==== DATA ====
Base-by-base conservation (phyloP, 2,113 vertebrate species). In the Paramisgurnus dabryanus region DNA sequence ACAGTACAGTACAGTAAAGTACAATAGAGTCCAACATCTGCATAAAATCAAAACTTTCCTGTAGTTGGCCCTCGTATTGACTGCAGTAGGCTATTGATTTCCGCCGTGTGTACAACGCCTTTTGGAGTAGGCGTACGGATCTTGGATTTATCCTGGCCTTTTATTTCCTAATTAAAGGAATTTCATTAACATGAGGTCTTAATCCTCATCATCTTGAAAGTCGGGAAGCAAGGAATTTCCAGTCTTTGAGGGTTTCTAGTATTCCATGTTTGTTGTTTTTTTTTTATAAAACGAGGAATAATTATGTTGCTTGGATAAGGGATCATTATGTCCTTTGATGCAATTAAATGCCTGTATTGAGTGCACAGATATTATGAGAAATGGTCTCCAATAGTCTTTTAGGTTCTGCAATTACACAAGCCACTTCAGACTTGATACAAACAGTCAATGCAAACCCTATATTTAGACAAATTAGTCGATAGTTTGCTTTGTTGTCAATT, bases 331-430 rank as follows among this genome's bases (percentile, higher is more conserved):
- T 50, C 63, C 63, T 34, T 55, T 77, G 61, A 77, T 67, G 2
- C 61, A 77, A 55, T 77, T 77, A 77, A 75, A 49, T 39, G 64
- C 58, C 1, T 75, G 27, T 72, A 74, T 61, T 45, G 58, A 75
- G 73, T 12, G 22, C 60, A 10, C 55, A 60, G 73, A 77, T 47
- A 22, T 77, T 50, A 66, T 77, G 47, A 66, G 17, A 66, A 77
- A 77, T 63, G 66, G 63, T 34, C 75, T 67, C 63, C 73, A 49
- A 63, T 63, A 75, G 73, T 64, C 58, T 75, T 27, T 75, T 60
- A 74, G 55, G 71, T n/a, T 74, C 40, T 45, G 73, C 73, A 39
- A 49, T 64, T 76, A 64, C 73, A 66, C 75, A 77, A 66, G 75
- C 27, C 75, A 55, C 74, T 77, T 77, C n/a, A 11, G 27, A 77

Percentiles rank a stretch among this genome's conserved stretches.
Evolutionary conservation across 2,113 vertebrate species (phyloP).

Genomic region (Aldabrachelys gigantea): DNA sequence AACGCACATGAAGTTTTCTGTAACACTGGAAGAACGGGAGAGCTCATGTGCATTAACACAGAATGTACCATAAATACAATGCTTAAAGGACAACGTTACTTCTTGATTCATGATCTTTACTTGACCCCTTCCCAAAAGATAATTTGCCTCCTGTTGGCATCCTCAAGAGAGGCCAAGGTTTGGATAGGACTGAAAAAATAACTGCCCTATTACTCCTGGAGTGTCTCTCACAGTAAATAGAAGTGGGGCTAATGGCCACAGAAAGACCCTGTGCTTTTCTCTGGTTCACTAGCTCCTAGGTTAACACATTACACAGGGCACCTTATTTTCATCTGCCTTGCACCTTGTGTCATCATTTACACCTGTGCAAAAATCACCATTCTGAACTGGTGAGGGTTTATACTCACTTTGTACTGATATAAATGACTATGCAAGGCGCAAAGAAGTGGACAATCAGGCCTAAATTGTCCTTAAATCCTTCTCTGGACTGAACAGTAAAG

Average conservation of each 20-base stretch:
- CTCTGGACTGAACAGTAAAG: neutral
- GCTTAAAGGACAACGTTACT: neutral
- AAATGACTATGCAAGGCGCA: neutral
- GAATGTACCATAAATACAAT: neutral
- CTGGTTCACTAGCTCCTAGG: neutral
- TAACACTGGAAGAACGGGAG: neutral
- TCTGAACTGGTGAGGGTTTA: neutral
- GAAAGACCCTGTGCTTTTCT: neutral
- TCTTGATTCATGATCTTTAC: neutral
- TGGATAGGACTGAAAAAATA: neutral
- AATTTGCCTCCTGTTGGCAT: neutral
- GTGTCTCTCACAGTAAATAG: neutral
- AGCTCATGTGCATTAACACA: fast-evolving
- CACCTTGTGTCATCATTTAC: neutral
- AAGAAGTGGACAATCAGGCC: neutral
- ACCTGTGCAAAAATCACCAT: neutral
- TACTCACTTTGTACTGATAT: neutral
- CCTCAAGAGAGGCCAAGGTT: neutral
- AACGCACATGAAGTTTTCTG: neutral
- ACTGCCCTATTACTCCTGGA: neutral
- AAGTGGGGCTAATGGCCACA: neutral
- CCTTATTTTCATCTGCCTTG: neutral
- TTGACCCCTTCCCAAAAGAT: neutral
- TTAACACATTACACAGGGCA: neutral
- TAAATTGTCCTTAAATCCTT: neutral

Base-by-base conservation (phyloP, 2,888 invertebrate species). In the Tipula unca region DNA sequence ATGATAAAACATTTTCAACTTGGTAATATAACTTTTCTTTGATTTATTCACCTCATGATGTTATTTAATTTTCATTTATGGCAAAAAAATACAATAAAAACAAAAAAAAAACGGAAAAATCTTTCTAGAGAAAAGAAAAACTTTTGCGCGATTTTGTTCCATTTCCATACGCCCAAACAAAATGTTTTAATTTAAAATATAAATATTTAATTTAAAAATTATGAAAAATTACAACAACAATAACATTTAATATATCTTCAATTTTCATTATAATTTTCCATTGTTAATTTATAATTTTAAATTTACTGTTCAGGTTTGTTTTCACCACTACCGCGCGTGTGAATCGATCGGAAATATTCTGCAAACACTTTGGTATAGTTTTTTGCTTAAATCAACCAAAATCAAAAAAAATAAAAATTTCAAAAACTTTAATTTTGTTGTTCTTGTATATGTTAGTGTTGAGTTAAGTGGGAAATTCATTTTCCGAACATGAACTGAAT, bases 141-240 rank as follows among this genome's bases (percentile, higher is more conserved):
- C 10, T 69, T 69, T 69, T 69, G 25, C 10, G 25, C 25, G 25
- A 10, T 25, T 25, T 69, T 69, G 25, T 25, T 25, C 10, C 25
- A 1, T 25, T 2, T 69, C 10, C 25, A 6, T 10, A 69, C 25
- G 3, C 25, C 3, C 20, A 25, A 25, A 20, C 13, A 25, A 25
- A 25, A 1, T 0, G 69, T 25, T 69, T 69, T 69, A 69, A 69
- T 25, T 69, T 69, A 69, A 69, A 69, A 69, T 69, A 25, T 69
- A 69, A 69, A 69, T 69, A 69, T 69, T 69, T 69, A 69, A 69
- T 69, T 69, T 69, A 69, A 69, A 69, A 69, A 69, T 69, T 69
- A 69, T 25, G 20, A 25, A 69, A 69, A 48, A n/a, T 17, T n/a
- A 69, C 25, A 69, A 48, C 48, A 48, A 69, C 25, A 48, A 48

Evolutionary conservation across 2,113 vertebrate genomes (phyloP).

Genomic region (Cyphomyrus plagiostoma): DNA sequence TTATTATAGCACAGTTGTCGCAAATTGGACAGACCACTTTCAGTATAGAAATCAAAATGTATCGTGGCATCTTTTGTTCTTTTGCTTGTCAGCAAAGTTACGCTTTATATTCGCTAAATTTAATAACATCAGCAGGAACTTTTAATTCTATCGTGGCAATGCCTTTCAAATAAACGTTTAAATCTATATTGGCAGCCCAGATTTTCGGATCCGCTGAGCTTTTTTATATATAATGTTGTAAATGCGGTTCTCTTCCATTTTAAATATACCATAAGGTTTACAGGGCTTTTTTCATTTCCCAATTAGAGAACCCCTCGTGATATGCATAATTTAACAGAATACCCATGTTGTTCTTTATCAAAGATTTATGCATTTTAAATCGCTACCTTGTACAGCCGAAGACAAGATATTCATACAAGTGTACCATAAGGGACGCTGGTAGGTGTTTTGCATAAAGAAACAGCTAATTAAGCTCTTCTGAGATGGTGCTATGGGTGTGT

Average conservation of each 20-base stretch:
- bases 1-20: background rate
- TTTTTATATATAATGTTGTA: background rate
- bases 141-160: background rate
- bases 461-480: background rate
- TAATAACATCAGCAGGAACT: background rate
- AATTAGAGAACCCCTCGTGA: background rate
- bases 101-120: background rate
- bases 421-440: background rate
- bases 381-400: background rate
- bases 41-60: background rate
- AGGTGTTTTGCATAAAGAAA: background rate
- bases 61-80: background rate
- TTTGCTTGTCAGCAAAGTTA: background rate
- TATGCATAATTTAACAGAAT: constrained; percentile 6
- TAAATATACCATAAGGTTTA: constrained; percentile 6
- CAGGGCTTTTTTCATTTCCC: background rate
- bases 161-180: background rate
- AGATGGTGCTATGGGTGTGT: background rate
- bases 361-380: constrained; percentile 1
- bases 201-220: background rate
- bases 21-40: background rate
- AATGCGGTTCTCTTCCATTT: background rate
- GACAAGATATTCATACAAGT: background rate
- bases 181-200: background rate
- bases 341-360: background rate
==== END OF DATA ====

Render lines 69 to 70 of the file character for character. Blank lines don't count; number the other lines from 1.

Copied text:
- TAAATATACCATAAGGTTTA: constrained; percentile 6
- CAGGGCTTTTTTCATTTCCC: background rate